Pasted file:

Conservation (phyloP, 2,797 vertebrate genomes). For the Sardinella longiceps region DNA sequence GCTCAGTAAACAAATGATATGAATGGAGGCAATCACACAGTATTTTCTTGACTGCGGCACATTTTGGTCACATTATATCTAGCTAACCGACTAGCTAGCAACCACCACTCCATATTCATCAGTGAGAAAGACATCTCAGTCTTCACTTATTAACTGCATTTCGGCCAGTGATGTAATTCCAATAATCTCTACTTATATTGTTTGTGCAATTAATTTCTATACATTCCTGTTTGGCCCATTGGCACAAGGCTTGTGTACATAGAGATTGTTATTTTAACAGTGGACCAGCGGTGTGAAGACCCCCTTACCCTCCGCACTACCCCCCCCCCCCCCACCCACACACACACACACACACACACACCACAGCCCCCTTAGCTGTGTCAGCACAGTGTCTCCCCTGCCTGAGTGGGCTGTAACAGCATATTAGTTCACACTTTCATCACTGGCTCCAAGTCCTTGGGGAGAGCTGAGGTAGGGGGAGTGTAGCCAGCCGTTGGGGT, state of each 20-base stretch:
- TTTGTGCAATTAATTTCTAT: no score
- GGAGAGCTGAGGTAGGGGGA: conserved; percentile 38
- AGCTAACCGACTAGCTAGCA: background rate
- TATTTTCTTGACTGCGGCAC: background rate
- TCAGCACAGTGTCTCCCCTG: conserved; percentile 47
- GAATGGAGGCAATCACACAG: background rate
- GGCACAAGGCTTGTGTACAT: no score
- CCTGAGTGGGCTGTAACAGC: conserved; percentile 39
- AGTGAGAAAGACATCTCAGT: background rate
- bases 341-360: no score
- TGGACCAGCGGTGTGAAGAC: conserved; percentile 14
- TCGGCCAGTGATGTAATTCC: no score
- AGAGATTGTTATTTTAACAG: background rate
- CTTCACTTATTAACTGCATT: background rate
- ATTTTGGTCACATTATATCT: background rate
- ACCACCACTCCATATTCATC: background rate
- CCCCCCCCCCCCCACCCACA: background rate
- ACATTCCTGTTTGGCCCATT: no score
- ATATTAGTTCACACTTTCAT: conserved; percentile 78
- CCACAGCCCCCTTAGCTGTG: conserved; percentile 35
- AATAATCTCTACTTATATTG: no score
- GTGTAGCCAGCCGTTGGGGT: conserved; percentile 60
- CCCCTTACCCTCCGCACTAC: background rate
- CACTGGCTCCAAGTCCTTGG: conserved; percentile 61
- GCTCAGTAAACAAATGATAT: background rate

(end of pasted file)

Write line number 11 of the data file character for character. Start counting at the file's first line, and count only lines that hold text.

- bases 341-360: no score